Carrot pudding
Carrot pudding with fruits.jpg
Carrot pudding with fruits
Main ingredientscarrots, butter, sugar, eggs, spices

Carrot pudding is a dish traditional to a wide range of cultures around the world. It can be served either as a savoury pudding (as an accompaniment to a regular meal) or as a sweet dessert.

An English recipe, published in 1591, describes "pudding in a Carret [sic] root"[1] that is essentially a stuffed carrot with meat, shortening, cream, eggs, raisins, sweetener (dates and sugar), spices (clove and mace), scraped carrot, and breadcrumbs.[1] In The Oxford Companion to Food, writer Alan Davidson believes that carrots were used in Europe to make sweet cakes.[2] These were a predecessor to the carrot cake. Carrot pudding has been served in Ireland since at least the 18th century.[3] It was also served in the United States as long ago as 1876.[4] Because sweeteners were rationed during the Second World War, carrot pudding was seen as an alternative in the UK. Later on, carrot cake was seen as a 'health food'.[2]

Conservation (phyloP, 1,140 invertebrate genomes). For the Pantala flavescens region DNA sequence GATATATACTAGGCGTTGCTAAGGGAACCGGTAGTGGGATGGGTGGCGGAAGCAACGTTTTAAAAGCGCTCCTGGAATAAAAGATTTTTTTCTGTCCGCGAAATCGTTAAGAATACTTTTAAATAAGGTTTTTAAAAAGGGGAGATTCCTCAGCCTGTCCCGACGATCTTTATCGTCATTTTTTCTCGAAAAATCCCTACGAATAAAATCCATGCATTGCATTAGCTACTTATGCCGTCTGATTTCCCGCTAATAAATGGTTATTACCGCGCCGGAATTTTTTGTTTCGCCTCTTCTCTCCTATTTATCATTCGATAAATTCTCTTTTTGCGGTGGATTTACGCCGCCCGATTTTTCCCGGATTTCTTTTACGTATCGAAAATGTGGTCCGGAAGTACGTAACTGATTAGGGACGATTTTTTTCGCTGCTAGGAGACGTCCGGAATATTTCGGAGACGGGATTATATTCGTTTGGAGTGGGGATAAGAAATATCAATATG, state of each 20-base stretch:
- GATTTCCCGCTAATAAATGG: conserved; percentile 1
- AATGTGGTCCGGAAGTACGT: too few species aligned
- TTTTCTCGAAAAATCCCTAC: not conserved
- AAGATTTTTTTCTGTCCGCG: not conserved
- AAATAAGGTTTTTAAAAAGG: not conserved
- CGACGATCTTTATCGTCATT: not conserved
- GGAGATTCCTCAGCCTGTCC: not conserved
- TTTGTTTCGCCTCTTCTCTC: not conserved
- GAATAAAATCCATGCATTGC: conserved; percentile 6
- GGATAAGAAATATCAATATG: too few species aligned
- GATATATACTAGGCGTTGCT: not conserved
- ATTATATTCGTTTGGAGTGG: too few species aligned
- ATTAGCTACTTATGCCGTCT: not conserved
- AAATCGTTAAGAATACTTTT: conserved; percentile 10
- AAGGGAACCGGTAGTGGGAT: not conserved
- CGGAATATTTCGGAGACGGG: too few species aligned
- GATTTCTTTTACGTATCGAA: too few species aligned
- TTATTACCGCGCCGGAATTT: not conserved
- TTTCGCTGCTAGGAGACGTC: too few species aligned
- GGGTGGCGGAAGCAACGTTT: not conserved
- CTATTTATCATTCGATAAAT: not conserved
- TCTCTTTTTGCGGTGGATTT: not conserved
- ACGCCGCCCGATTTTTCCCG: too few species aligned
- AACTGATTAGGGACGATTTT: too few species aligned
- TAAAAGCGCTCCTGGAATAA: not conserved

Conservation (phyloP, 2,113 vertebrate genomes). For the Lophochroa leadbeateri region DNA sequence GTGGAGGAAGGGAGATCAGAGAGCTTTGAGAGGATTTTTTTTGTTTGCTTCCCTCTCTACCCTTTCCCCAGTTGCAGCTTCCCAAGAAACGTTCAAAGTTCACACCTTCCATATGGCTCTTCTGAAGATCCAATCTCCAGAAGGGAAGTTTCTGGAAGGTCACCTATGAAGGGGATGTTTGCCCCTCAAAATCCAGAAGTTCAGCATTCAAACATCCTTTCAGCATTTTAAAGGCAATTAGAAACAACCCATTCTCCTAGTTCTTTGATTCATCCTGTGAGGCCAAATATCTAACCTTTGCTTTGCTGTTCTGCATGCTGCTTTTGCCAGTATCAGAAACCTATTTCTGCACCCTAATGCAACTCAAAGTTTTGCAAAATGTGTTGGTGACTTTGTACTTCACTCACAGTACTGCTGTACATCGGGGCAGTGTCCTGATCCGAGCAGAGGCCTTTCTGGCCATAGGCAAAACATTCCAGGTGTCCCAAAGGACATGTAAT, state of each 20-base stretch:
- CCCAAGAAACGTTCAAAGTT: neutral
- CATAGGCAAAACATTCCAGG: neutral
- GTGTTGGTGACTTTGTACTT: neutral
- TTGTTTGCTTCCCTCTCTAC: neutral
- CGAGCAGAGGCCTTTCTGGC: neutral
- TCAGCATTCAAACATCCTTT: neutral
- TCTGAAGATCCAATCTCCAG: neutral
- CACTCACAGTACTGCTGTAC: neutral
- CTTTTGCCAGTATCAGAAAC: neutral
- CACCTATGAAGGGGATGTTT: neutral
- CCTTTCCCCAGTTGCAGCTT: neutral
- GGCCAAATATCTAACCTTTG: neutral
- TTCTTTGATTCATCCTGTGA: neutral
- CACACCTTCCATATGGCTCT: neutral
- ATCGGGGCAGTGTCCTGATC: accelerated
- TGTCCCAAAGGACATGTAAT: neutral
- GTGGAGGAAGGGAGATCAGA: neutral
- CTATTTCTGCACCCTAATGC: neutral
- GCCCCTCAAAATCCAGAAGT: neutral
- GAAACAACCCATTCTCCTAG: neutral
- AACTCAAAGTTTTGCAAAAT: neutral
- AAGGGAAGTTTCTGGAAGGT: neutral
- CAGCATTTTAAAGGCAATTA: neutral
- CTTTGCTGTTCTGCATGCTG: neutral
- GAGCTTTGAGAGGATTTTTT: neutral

A sweet dessert pudding associated mainly with the state of Punjab, India is called gajar ka halwa, carrot halwa, or Punjab gajrela.[5][6][7]

See also


  1. ^ a b A. W. (1591). A Book of Cookrye: Very Necessary for All Such as Delight Therin. Edward Allde.
  2. ^ a b Davidson, Alan (1999). The Oxford Companion to Food. Oxford University Press. ISBN 0-19-211579-0.
  3. ^ Belinda McKeon (2010-03-13). "Bia, glorious bia". The Irish Times.
  4. ^ staff (April 1876). "Home and Society". Scribner's Monthly. 0011 (6): 892–896.
  5. ^ Julie Sahni (1985). Classic Indian vegetarian and Grain Cooking. HarperCollins. p. 512. ISBN 0-688-04995-8.
  6. ^ Tan Bee Hong (2010-03-27). "Spice of India". New Straits Times. Malaysia.
  7. ^ Procopio, Michael (April 10, 2009). "Carrot Pudding". Bay Area Bites. KQED. Retrieved 2010-04-04.